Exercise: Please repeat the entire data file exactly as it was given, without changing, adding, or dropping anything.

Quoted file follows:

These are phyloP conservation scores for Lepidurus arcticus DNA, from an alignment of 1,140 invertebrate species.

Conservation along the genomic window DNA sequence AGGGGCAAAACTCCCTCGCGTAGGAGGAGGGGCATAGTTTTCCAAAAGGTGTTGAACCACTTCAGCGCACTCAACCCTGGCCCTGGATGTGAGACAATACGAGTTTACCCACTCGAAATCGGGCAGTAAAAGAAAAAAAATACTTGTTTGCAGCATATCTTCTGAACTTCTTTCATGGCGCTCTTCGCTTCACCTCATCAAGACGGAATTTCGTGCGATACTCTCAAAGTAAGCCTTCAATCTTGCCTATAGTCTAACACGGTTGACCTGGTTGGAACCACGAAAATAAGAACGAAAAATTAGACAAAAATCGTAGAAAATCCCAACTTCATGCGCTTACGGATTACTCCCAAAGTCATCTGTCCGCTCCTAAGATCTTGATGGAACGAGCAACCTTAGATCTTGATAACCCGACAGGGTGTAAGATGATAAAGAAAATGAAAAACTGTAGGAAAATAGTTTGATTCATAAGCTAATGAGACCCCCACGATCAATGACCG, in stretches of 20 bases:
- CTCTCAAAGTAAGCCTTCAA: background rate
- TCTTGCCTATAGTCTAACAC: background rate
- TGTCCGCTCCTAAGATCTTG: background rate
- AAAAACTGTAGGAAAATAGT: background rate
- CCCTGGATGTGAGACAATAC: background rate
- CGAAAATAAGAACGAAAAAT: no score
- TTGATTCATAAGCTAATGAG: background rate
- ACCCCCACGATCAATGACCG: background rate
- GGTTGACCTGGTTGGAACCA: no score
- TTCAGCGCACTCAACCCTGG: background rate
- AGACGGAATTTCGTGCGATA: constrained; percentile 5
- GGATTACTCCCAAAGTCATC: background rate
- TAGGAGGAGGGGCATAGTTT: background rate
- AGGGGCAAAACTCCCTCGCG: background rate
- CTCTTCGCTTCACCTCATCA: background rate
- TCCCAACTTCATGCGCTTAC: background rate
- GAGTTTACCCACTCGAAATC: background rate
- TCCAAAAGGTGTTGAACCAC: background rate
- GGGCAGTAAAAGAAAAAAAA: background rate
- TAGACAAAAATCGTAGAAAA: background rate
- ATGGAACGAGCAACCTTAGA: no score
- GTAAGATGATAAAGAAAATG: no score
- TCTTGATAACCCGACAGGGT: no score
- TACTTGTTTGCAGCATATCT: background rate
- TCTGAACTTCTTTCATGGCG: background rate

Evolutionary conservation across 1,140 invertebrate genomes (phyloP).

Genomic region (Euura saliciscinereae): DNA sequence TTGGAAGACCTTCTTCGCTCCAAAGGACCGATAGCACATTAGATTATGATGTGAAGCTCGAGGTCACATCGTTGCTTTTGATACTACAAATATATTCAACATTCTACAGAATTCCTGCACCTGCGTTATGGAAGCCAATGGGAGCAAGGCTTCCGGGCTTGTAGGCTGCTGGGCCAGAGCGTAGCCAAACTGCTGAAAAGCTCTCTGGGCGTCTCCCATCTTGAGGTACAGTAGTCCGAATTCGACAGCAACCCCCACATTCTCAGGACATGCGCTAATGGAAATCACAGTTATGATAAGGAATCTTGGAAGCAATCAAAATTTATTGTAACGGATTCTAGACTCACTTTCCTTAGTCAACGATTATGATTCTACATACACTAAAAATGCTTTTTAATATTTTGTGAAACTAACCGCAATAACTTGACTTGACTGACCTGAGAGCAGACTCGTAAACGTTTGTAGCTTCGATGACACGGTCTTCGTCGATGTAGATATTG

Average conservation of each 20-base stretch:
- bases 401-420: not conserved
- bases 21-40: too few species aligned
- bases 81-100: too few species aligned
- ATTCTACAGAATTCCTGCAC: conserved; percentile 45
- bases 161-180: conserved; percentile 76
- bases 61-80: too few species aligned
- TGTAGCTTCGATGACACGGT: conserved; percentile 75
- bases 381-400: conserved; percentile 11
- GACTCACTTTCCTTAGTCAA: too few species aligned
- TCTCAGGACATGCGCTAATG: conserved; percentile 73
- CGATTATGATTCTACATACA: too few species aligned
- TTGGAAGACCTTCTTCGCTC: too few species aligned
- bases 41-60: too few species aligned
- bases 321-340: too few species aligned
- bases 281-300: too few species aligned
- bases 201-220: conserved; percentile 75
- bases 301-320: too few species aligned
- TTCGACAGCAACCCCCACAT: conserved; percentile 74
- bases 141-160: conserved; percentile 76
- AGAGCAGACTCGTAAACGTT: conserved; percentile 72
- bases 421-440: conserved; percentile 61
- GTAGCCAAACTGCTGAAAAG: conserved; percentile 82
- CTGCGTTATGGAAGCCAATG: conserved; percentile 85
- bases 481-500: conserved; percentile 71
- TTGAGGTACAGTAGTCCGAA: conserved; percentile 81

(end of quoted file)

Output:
These are phyloP conservation scores for Lepidurus arcticus DNA, from an alignment of 1,140 invertebrate species.

Conservation along the genomic window DNA sequence AGGGGCAAAACTCCCTCGCGTAGGAGGAGGGGCATAGTTTTCCAAAAGGTGTTGAACCACTTCAGCGCACTCAACCCTGGCCCTGGATGTGAGACAATACGAGTTTACCCACTCGAAATCGGGCAGTAAAAGAAAAAAAATACTTGTTTGCAGCATATCTTCTGAACTTCTTTCATGGCGCTCTTCGCTTCACCTCATCAAGACGGAATTTCGTGCGATACTCTCAAAGTAAGCCTTCAATCTTGCCTATAGTCTAACACGGTTGACCTGGTTGGAACCACGAAAATAAGAACGAAAAATTAGACAAAAATCGTAGAAAATCCCAACTTCATGCGCTTACGGATTACTCCCAAAGTCATCTGTCCGCTCCTAAGATCTTGATGGAACGAGCAACCTTAGATCTTGATAACCCGACAGGGTGTAAGATGATAAAGAAAATGAAAAACTGTAGGAAAATAGTTTGATTCATAAGCTAATGAGACCCCCACGATCAATGACCG, in stretches of 20 bases:
- CTCTCAAAGTAAGCCTTCAA: background rate
- TCTTGCCTATAGTCTAACAC: background rate
- TGTCCGCTCCTAAGATCTTG: background rate
- AAAAACTGTAGGAAAATAGT: background rate
- CCCTGGATGTGAGACAATAC: background rate
- CGAAAATAAGAACGAAAAAT: no score
- TTGATTCATAAGCTAATGAG: background rate
- ACCCCCACGATCAATGACCG: background rate
- GGTTGACCTGGTTGGAACCA: no score
- TTCAGCGCACTCAACCCTGG: background rate
- AGACGGAATTTCGTGCGATA: constrained; percentile 5
- GGATTACTCCCAAAGTCATC: background rate
- TAGGAGGAGGGGCATAGTTT: background rate
- AGGGGCAAAACTCCCTCGCG: background rate
- CTCTTCGCTTCACCTCATCA: background rate
- TCCCAACTTCATGCGCTTAC: background rate
- GAGTTTACCCACTCGAAATC: background rate
- TCCAAAAGGTGTTGAACCAC: background rate
- GGGCAGTAAAAGAAAAAAAA: background rate
- TAGACAAAAATCGTAGAAAA: background rate
- ATGGAACGAGCAACCTTAGA: no score
- GTAAGATGATAAAGAAAATG: no score
- TCTTGATAACCCGACAGGGT: no score
- TACTTGTTTGCAGCATATCT: background rate
- TCTGAACTTCTTTCATGGCG: background rate

Evolutionary conservation across 1,140 invertebrate genomes (phyloP).

Genomic region (Euura saliciscinereae): DNA sequence TTGGAAGACCTTCTTCGCTCCAAAGGACCGATAGCACATTAGATTATGATGTGAAGCTCGAGGTCACATCGTTGCTTTTGATACTACAAATATATTCAACATTCTACAGAATTCCTGCACCTGCGTTATGGAAGCCAATGGGAGCAAGGCTTCCGGGCTTGTAGGCTGCTGGGCCAGAGCGTAGCCAAACTGCTGAAAAGCTCTCTGGGCGTCTCCCATCTTGAGGTACAGTAGTCCGAATTCGACAGCAACCCCCACATTCTCAGGACATGCGCTAATGGAAATCACAGTTATGATAAGGAATCTTGGAAGCAATCAAAATTTATTGTAACGGATTCTAGACTCACTTTCCTTAGTCAACGATTATGATTCTACATACACTAAAAATGCTTTTTAATATTTTGTGAAACTAACCGCAATAACTTGACTTGACTGACCTGAGAGCAGACTCGTAAACGTTTGTAGCTTCGATGACACGGTCTTCGTCGATGTAGATATTG

Average conservation of each 20-base stretch:
- bases 401-420: not conserved
- bases 21-40: too few species aligned
- bases 81-100: too few species aligned
- ATTCTACAGAATTCCTGCAC: conserved; percentile 45
- bases 161-180: conserved; percentile 76
- bases 61-80: too few species aligned
- TGTAGCTTCGATGACACGGT: conserved; percentile 75
- bases 381-400: conserved; percentile 11
- GACTCACTTTCCTTAGTCAA: too few species aligned
- TCTCAGGACATGCGCTAATG: conserved; percentile 73
- CGATTATGATTCTACATACA: too few species aligned
- TTGGAAGACCTTCTTCGCTC: too few species aligned
- bases 41-60: too few species aligned
- bases 321-340: too few species aligned
- bases 281-300: too few species aligned
- bases 201-220: conserved; percentile 75
- bases 301-320: too few species aligned
- TTCGACAGCAACCCCCACAT: conserved; percentile 74
- bases 141-160: conserved; percentile 76
- AGAGCAGACTCGTAAACGTT: conserved; percentile 72
- bases 421-440: conserved; percentile 61
- GTAGCCAAACTGCTGAAAAG: conserved; percentile 82
- CTGCGTTATGGAAGCCAATG: conserved; percentile 85
- bases 481-500: conserved; percentile 71
- TTGAGGTACAGTAGTCCGAA: conserved; percentile 81